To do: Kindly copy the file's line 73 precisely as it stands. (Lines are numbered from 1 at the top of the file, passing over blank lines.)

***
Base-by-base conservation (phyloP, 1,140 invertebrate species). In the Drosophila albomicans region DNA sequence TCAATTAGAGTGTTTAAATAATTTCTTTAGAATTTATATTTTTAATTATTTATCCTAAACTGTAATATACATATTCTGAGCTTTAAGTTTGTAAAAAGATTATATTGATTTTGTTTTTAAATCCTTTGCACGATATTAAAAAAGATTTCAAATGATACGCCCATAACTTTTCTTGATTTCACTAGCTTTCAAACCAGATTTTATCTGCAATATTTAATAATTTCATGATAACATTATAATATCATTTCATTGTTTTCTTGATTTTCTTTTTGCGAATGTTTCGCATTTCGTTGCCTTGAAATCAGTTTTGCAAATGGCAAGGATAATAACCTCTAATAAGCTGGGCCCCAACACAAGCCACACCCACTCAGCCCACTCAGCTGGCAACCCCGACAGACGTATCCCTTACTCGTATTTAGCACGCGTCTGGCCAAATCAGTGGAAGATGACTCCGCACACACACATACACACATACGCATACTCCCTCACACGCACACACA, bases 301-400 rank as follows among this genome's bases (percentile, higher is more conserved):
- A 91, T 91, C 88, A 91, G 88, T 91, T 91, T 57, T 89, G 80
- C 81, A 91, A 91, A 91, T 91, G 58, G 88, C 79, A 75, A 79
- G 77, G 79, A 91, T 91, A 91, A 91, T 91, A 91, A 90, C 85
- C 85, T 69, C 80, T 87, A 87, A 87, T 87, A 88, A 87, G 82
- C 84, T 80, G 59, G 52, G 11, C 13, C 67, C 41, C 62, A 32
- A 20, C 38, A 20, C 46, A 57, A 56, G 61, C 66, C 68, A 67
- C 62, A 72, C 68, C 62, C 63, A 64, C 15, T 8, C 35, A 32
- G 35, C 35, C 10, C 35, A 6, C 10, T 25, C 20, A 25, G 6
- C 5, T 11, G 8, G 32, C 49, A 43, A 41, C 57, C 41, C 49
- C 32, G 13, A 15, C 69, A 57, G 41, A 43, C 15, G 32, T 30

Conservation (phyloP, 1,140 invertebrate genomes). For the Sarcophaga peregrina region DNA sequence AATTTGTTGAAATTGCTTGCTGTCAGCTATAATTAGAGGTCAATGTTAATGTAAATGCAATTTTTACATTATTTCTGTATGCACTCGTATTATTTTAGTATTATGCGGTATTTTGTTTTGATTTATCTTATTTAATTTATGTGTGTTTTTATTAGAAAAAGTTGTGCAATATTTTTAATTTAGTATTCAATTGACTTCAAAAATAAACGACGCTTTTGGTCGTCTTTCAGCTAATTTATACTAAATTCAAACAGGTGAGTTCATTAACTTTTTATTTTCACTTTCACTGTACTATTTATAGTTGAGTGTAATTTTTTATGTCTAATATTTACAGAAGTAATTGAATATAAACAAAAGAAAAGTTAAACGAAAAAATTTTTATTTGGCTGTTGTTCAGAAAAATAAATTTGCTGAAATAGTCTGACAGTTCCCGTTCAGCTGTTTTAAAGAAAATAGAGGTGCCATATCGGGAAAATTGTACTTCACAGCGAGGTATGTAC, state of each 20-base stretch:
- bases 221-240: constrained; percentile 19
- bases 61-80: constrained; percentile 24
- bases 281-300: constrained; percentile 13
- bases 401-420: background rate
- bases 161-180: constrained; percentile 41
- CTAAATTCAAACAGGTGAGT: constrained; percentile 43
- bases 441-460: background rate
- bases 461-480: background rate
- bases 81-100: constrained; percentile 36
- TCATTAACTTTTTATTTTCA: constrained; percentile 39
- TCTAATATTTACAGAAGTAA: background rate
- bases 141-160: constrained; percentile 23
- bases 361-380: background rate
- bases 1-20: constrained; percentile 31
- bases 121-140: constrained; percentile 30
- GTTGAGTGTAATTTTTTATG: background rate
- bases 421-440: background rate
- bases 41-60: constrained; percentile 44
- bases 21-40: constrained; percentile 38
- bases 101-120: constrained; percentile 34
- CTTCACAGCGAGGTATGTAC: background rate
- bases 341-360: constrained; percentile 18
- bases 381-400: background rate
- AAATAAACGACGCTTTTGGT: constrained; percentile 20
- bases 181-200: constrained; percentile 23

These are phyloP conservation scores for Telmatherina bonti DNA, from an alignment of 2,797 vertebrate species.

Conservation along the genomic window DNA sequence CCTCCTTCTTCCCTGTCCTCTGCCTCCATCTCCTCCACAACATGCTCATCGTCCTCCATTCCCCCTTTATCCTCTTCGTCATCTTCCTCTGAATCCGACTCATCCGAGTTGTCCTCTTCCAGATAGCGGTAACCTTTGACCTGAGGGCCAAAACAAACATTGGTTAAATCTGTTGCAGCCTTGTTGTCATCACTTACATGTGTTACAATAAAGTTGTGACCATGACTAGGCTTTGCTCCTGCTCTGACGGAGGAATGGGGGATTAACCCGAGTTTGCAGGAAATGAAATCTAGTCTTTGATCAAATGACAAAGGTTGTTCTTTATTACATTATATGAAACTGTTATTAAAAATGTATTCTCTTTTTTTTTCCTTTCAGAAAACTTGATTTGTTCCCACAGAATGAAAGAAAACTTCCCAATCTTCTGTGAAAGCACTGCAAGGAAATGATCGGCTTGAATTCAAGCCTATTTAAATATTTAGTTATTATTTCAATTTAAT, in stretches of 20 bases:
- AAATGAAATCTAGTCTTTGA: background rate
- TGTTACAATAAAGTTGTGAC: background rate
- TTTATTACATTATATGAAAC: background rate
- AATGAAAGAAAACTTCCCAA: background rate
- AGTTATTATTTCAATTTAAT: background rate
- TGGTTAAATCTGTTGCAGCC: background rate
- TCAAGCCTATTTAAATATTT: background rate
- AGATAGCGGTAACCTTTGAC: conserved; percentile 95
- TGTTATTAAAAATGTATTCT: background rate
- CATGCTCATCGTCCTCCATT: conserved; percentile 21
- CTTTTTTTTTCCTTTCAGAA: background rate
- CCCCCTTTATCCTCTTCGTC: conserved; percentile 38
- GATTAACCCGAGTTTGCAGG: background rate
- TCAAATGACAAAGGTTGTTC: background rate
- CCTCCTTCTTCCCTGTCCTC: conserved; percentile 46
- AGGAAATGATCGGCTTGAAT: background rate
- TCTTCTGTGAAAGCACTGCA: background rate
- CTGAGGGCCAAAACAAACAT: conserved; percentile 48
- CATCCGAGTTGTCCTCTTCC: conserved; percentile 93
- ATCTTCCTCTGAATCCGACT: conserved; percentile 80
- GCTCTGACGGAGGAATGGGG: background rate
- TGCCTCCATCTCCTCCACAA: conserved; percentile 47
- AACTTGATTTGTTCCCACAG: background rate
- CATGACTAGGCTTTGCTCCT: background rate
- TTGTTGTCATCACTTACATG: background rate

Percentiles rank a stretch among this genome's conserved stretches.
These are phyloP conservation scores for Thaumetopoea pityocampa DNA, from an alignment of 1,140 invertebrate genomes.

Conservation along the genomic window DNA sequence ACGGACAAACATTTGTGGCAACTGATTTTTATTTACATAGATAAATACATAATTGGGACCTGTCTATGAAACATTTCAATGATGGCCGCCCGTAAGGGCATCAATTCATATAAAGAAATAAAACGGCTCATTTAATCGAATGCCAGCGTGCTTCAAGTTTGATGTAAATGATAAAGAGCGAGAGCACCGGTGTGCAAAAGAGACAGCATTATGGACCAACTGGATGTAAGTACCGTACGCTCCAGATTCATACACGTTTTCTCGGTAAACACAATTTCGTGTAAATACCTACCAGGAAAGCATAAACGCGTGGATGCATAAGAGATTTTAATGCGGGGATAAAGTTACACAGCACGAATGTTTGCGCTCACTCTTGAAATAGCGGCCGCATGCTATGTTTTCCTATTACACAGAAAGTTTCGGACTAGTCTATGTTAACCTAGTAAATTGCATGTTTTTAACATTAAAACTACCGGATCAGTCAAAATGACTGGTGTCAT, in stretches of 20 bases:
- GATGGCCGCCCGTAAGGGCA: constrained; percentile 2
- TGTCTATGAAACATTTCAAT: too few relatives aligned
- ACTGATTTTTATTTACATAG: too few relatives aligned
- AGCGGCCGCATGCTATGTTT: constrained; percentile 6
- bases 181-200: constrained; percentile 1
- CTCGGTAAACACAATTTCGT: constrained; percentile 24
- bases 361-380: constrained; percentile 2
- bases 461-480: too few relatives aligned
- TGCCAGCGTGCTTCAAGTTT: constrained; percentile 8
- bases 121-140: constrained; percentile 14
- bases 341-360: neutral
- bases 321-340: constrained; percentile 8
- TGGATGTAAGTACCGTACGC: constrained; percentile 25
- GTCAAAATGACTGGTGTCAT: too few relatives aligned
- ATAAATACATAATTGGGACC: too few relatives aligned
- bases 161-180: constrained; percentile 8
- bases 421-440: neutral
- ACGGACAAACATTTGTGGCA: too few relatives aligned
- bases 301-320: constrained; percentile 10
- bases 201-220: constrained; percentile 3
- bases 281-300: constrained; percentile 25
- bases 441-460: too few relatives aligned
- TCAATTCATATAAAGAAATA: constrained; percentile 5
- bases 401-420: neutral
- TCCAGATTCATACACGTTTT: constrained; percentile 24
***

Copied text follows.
- CTCGGTAAACACAATTTCGT: constrained; percentile 24